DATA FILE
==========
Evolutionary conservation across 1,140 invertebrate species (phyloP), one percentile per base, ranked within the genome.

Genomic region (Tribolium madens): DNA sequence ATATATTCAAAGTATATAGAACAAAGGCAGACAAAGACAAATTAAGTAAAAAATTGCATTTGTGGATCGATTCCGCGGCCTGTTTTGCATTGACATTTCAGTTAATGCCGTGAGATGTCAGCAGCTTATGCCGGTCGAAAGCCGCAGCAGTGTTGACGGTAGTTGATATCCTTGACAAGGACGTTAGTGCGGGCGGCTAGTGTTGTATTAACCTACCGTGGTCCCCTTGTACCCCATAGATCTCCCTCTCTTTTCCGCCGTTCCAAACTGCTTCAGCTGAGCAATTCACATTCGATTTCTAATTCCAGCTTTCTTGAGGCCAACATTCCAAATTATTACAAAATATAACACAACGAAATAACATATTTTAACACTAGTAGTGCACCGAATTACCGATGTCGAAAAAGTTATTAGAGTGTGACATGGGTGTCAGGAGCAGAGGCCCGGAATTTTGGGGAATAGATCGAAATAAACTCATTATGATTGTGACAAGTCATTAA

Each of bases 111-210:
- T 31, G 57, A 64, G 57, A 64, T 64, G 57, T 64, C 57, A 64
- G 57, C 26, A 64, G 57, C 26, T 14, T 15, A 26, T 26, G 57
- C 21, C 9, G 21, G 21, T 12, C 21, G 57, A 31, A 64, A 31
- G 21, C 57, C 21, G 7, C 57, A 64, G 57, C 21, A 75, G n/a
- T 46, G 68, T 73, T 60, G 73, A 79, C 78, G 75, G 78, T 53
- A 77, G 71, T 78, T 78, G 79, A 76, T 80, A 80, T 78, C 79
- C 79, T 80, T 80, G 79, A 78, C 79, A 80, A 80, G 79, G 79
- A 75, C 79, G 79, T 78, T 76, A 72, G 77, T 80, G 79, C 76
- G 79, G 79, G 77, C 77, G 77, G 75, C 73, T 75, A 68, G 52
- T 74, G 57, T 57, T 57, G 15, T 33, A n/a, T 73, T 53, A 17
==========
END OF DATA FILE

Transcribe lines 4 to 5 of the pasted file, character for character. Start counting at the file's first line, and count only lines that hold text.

- T 31, G 57, A 64, G 57, A 64, T 64, G 57, T 64, C 57, A 64
- G 57, C 26, A 64, G 57, C 26, T 14, T 15, A 26, T 26, G 57